Don’t judge each day by the harvest you reap, but by the seeds you plant. — Robert Louis Stevenson
Almost a week ago, I posted this picture to my social networking profile.
It’s caption read: “Post-work commute anyone?”
Barely more than a week before I took this photo, I relocated to Colorado to work at a mountain resort for the winter – not something I would’ve guessed was in the cards just a few months ago. But why not?
After riding the GDMBR and then taking part in the Mototaxi Junket, this move seems tame by comparison. But I still consider it to be an adventure. This was the first time I had moved to a different state, and to a place where I knew no one. Why not? That’s the spirit of adventure.
One of the people who commented on the photo said they loved that I was out there “looking for adventure while looking for [my]self … “
Yes, I am looking for adventure … that has become something of my modus operandi. However, this adventuring has nothing to do with “finding myself.” That was something I got out of my system some time ago.
See, finding yourself implies that you’re searching for something within yourself. Searching feels like an eliminatory process … a limiting process. And the word itself — “search” — has such a passivity to it, a desperation — like a failed attempt.
If the search was successful, people would speak in the past tense and say “found” or “discovered.” To search is just to continue the failure. This is why I’m not searching, but creating …
For me, adventuring has become the means by which I create myself. Intentionally doing something I’m not comfortable with is how I ensure I’m taking an an active role in my own personal development – thereby creating myself (and — I’d like to think — a pretty interesting life at the same time).
So … my recommendation: forget looking, searching, discovering (etc.) yourself. Just envision what you want to be and start creating yourself. You are an artist and your life has the potential to be your greatest work of art.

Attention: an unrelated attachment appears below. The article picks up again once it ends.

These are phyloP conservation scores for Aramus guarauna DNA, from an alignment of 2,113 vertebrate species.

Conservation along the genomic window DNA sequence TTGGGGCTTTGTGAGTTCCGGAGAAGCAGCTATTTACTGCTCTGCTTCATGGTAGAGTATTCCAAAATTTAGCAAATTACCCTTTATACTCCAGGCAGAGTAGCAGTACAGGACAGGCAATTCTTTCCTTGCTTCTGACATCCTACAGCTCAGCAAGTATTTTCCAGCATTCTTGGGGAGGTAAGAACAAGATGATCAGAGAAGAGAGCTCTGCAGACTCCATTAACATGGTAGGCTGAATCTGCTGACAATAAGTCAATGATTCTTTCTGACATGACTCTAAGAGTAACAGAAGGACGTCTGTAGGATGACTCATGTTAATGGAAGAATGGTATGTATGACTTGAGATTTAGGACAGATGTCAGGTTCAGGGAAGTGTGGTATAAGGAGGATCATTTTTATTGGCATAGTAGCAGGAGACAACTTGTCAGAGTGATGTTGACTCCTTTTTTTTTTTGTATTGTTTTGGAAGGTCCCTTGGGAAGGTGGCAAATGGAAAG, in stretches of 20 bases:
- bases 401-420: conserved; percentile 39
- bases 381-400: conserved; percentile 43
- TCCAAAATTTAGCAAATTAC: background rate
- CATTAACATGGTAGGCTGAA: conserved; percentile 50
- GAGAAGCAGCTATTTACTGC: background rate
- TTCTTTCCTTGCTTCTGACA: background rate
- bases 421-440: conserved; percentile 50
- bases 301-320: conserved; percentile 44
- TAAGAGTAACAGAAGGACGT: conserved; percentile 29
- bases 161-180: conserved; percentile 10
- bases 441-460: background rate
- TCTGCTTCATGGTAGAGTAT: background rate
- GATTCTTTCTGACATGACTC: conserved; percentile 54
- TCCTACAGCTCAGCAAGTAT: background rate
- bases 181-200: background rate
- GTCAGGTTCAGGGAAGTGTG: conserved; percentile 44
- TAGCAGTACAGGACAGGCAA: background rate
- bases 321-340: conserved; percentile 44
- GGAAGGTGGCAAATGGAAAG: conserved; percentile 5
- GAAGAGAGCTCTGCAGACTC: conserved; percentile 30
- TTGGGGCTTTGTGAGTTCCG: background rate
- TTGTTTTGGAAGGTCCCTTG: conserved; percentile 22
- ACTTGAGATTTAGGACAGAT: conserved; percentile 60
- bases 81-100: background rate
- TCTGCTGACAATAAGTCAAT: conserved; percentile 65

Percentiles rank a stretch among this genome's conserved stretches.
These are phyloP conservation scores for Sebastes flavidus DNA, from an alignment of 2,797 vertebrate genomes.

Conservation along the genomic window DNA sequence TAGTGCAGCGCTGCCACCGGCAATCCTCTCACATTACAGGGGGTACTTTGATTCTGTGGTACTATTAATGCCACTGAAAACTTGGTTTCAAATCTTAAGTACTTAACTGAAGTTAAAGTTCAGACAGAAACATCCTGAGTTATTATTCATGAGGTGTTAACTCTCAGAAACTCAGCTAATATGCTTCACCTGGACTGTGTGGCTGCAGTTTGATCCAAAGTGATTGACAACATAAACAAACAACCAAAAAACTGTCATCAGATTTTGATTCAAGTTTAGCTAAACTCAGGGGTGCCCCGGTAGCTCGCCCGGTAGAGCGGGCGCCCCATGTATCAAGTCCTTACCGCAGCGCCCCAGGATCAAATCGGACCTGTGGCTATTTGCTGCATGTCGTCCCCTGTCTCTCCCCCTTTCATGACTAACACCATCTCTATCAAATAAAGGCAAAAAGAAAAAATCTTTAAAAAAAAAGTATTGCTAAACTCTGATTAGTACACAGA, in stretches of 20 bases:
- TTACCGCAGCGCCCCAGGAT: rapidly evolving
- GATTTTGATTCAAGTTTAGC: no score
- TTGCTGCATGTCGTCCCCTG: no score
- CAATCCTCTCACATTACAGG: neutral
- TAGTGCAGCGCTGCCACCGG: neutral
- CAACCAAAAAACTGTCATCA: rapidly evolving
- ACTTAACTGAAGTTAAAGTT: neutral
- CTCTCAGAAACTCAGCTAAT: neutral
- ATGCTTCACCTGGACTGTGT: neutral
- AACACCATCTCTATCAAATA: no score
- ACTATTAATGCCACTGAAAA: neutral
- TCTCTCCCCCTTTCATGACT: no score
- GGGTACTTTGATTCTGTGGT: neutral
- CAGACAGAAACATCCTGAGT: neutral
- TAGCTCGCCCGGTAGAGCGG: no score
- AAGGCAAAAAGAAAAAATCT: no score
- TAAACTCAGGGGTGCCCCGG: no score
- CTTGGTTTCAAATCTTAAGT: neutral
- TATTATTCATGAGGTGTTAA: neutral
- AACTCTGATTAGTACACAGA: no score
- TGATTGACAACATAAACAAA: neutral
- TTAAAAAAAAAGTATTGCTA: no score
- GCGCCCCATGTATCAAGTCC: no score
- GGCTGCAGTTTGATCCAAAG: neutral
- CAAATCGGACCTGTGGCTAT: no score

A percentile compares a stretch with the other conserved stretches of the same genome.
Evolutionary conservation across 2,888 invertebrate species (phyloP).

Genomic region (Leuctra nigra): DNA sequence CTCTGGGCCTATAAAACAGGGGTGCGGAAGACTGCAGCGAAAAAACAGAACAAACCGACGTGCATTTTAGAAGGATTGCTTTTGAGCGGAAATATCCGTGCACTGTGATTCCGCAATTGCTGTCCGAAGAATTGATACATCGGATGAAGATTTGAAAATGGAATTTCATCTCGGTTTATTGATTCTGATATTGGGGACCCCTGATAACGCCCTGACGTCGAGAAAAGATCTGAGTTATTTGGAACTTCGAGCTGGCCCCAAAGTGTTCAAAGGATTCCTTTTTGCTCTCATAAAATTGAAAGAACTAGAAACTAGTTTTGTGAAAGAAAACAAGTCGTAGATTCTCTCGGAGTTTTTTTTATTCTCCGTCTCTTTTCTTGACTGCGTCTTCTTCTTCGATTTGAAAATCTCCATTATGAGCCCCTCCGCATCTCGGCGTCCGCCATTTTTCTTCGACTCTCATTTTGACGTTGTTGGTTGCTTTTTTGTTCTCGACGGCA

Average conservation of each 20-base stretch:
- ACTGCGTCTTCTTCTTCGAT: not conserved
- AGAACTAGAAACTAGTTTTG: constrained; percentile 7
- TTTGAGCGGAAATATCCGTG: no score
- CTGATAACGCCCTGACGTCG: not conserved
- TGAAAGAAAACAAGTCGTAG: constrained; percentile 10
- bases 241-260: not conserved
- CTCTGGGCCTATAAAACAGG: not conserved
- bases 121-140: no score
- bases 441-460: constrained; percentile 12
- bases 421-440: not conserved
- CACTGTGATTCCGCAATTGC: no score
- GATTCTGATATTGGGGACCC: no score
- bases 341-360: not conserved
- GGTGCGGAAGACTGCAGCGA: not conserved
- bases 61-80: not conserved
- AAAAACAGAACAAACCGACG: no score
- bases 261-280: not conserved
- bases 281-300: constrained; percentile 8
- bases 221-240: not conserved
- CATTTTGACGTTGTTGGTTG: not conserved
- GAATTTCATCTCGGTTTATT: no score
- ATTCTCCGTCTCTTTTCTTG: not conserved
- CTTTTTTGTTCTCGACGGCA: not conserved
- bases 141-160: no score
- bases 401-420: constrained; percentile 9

So yes, this winter is my current adventure … but instead of it being a way to find myself, it is instead the way in which I am creating myself.
…[O]ne may see there is no reason to pity old people. Instead, young people should envy them. It is true that the old have no opportunities, no possibilities in the future. But they have more than that. Instead of possibilities in the future, they have realities in the past — the potentialities they have actualized, the meanings they have fulfilled, the values they have realized — and nothing and nobody can ever remove these assets from the past. — Viktor E. Frankl
You must welcome change as the rule but not as your ruler. — Denis Waitley
Change … that’s the key.
I sat amidst some ruins — adjacent to the Inca trail —looking out over Machu Picchu, and hoping for a change. The cool stones pressed against my back provided some relief from the hot sun as my shade continued to shrink. My camera stood on the wall above me, with a bird’s-eye view. I was creating a time-lapse of the scenery and though the view was incredible, I didn’t have high hopes for the time-lapse — there just wasn’t enough change. The sun was too bright, the clouds moving too slowly. There was no change, the element that drives the time-lapse — if nothing in the frame changes, you’re just staring at a picture …